Silver Spring, MD--Five eye-care providers were warned in letters from the U.S. Food and Drug Administration (FDA) to stop the misleading advertising and promotion of refractive lasers used in eye surgery procedures such as laser-assisted in-situ keratomileusis (LASIK). The FDA found that the providers’ advertisements and promotional materials did not offer consumers adequate information about associated laser surgery risks, as well as warnings and possible adverse events.
The five providers that received FDA Warning Letters were the 20/20 Institute Indianapolis LASIK (Indianapolis, IN), Scott Hyver Visioncare (Daly City, CA), Rand Eye Institute (Deerfield Beach, FL), the Eye Center of Texas (Bellaire, TX), and the Woolfson Eye Institute (Atlanta, GA).
"Advertising by many eye care professionals who perform laser vision correction surgery provides patients with the risk information that they need to make informed decisions," said Steve Silverman, compliance director at FDA's Center for Devices and Radiological Health (CDRH). "But providers whose advertising does not provide adequate risk information are finding out today that the FDA is serious about consumer protection."
In refractive surgery, precise and controlled removal of corneal tissue by a special laser permanently reshapes the cornea and changes its focusing power. LASIK is one type of vision correction surgery that uses refractive lasers to correct nearsightedness, farsightedness, and astigmatism, and includes such common risks as dry eye syndrome (which can be severe); the possible need for glasses or contact lenses after surgery; visual symptoms including halos, glare, starbursts, and double vision, which can be debilitating; and even loss of vision.
The FDA may take further regulatory action, such as seizure, injunction and civil money penalties, against providers who do not correct their advertising and promotion to address the concerns. In addition, the FDA issued letters in May 2009 and September 2011 to eye care professionals nationwide explaining the agency's concerns about improper advertising and promotion of FDA-approved lasers. The FDA also issued letters in March 2012 to the American Society of Cataract and Refractive Surgery and the American Academy of Ophthalmology, providing additional information about disclosing risk information in eye care professionals' advertisements and promotional materials concerning FDA-approved lasers intended for LASIK.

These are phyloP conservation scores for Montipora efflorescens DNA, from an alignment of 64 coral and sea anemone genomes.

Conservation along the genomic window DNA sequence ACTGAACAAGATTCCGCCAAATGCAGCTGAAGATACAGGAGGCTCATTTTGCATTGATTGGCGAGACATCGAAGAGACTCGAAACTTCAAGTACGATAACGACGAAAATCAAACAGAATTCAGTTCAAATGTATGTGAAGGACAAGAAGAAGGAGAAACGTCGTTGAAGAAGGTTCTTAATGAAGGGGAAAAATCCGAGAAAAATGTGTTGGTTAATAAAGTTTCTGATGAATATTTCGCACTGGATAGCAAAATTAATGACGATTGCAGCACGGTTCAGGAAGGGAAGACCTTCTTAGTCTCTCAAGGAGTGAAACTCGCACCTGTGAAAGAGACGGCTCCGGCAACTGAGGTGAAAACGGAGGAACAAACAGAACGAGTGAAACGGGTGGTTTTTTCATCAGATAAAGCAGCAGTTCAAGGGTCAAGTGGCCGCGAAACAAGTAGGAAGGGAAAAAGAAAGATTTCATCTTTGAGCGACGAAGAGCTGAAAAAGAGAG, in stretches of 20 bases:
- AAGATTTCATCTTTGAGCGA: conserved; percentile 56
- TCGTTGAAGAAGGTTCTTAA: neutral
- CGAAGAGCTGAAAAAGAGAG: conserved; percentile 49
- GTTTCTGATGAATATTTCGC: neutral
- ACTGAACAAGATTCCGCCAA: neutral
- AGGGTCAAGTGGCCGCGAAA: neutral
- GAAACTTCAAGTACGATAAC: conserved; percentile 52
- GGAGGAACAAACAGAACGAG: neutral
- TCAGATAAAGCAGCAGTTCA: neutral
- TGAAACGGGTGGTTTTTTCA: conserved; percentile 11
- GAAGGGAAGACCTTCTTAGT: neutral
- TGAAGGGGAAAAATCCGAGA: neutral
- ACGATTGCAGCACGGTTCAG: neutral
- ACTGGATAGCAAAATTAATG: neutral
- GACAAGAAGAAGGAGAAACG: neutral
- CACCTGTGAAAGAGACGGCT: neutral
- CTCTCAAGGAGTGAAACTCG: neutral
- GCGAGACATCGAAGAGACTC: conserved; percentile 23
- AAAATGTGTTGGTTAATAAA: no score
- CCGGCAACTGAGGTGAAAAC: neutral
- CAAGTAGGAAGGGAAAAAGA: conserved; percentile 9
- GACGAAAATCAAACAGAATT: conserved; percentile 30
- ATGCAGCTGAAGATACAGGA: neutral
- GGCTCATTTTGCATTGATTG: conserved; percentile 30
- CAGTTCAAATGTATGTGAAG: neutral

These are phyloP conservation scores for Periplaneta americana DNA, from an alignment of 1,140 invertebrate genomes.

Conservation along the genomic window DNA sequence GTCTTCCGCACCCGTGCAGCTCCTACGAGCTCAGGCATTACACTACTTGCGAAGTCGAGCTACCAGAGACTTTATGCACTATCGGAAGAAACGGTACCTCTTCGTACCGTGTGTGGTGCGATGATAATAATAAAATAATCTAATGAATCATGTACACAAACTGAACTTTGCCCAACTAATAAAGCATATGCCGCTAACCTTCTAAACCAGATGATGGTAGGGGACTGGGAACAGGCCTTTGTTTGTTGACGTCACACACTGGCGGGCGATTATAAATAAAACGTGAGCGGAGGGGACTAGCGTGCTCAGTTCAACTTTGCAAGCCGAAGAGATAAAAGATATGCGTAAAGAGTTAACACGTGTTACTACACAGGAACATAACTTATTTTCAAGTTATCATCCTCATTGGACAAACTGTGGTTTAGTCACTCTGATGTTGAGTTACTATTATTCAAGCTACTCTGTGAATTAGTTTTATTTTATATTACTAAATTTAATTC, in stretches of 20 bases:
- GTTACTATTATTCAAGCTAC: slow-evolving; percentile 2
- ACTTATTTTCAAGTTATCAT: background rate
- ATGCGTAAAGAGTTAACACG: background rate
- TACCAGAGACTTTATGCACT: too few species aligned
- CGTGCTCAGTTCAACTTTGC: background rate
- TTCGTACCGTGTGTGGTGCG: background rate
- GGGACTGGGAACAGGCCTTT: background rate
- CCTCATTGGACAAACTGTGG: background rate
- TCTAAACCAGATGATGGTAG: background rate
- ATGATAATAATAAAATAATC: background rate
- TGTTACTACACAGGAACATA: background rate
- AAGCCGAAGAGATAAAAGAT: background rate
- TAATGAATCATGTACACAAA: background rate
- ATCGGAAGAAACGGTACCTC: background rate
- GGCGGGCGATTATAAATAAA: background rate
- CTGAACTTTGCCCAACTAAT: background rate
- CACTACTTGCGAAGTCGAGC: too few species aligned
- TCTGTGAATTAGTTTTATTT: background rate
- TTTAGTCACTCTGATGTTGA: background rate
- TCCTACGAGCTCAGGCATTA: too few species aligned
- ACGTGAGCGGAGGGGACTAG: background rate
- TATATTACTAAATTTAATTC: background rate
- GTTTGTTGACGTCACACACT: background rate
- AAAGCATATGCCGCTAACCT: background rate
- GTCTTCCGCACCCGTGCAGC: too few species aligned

The FDA website includes information on the risks and benefits of LASIK, and provides access to the labeling for FDA-approved lasers used in LASIK. The FDA encourages consumers considering LASIK to understand what might make them poor candidates for the procedure, the risks and limitations of the procedure and the particular laser that would be used to perform the procedure. The FDA also recommends that consumers consult an experienced eye care professional to know what to expect before, during, and after LASIK surgery and reminds consumers that eye surgery such as LASIK is irreversible, that not all patients will achieve optimal results, and that some patients may need additional procedures. Click here for more information on LASIK for consumers from the FDA.
SOURCE: U.S. Food and Drug Administration; www.fda.gov/NewsEvents/Newsroom/PressAnnouncements/ucm332713.htm